Under a transition plan agreed in 2017, AMISOM will gradually hand over security to Somali forces, but the African Union has raised concern about the extra responsibility as the country heads to elections next year.
The United Nations is seeking to shore up stability in Somalia, where Al-Qaeda-linked Al-Shabaab fighters have been seeking to topple the government for a decade.The Shabaab were chased out of Mogadishu in 2011 by AMISOM, and have had to abandon most of their strongholds, but they still control vast rural areas and remain the key threat to peace in Somalia.
A joint AU-UN security review presented to the council this month raised alarm over a surge of Shabaab attacks in the capital including a January 1 mortar assault on the UN compound.
In March alone, Al-Shabaab carried out two major attacks in Mogadishu using 28 improvised explosive devices, said the review.
Last week, a former Somali foreign minister was among five people killed in a car bombing in Mogadishu that was claimed by the Shabaab.
AMISOM was established in 2007 and includes troops from Burundi, Djibouti, Ethiopia, Kenya and Uganda deployed in south and central Somalia.
Source: UNSOM, Saturday June 1, 2019
The Officer-in-Charge of the United Nations Assistance Mission in Somalia (UNSOM) and the Deputy Special Representative of the UN Secretary-General in Somalia, Raisedon Zenenga, condemned in the strongest possible terms the murder of the UN local security assistant Mohamed Abdi Khayre as he was leaving a mosque in the city of Galkayo yesterday evening
No individual or group has thus far claimed responsibility for the killing of Mr. Khayre, who was rushed to a local hospital but later died of his wounds.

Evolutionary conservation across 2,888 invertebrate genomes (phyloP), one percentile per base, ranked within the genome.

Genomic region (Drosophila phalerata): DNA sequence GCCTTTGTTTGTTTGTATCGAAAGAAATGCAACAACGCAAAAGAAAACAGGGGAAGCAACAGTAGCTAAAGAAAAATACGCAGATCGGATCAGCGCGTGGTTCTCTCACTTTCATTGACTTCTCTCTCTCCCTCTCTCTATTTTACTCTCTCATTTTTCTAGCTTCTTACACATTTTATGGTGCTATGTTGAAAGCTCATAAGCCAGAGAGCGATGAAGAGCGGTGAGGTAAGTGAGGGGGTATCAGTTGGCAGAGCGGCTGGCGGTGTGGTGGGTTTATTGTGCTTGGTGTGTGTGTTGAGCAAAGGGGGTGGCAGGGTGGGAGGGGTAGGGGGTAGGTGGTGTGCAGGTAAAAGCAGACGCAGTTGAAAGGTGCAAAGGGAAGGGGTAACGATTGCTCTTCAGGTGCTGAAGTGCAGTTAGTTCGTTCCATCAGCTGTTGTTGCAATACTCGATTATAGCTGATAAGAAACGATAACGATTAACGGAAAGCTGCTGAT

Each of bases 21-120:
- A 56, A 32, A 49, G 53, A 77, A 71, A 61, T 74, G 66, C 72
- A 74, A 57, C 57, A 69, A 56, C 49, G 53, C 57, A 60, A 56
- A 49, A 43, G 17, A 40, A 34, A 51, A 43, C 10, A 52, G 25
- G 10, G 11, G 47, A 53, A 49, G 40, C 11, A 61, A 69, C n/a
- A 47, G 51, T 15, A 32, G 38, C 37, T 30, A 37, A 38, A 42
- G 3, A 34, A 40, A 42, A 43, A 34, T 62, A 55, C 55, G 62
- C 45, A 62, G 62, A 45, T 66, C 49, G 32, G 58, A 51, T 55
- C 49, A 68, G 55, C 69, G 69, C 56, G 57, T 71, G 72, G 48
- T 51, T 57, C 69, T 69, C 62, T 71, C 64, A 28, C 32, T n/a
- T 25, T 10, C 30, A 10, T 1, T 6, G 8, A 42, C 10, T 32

“We mourn the passing of Mr. Khayre, who served with distinction in the UN Department of Safety and Security during his tenure with the organization,” said Mr. Zenenga. “We urge the authorities to spare no effort in tracking down the gunmen responsible for this heinous murder of a courageous colleague who put himself in harm’s way to protect UN personnel based in the city of Galkayo. The entire UN family in Somalia extends their heartfelt condolences to the family and friends of Mr. Khayre.”
Source: BBC, Monday May 27, 2019
Ethiopia’s Ministry of Foreign Affairs says it “sincerely regrets” that a map of Africa which incorporated Somalia into Ethiopia had “crept on its website”.
The ministry added that it removed the “wrong and unacceptable” map as soon as it became aware of it.
The map erased Somalia, but showed the breakaway state of Somaliland.
The ministry’s statement did not explain how the map appeared on its website, but said: “Please be assured that our ICT team is working to ensure the security of the website. We sincerely regret any confusion and misunderstanding this incident might have caused.”
The map caused an uproar among Somalis on social media, with some saying it was part of a wider plan by Ethiopia to annex their country.
Source: AFP, Thursday May 30, 2019
A former US special representative to Somalia who also served as Washington’s ambassador to the Democratic Republic of Congo was named Thursday to be the next United Nations envoy to Somalia, replacing an emissary who was expelled four months ago.
James Swan will replace Nicholas Haysom, who was declared persona non grata by Somalia’s government in January after he raised human rights concerns.
Haysom, a South African lawyer and experienced diplomat, was told to leave Somalia after he questioned the government’s decision to arrest an Al-Shabaab defector who was running for elected office.
He served in the post for three months.
UN spokesman Farhan Haq announced Swan’s appointment, saying he was an “experienced diplomat with a long international career.” Haq said he was expected to take up the post as soon as possible.Swan was US ambassador to the DR Congo from 2013 to 2016, US envoy for Somalia from 2011 to 2013 and US ambassador to Djibouti from 2008 to 2011. He also served as US deputy assistant secretary of state for Africa.